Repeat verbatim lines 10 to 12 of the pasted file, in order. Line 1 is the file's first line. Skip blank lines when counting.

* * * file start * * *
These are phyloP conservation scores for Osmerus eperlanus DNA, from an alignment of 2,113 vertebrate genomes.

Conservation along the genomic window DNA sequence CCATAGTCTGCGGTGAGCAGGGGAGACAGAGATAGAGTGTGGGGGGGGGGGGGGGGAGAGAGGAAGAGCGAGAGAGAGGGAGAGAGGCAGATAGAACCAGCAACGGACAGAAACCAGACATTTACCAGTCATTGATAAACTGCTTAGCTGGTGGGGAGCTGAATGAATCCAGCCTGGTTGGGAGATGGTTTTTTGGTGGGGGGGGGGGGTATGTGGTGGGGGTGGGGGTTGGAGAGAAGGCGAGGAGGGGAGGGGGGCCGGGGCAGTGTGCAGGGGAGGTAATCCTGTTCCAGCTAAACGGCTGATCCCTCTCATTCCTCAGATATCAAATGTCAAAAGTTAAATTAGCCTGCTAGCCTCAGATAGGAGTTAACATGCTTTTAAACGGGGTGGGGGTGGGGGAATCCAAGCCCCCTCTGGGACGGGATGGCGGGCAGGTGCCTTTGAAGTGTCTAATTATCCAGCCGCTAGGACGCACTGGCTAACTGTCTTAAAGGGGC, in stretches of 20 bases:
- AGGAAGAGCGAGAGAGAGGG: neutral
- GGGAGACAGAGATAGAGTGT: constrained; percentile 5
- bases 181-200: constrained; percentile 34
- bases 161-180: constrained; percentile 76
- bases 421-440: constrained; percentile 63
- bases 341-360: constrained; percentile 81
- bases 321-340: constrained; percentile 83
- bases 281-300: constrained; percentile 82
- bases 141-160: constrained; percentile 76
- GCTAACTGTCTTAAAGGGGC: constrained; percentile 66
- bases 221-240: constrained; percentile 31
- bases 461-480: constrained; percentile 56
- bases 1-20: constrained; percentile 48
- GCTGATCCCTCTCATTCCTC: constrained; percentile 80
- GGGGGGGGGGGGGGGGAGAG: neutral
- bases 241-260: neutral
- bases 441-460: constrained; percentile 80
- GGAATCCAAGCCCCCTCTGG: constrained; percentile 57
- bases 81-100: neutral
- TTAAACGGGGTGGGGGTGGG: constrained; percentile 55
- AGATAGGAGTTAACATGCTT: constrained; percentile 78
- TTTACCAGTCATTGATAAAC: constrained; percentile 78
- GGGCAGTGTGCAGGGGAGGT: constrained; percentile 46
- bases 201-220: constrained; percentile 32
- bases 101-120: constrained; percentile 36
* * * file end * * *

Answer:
- bases 281-300: constrained; percentile 82
- bases 141-160: constrained; percentile 76
- GCTAACTGTCTTAAAGGGGC: constrained; percentile 66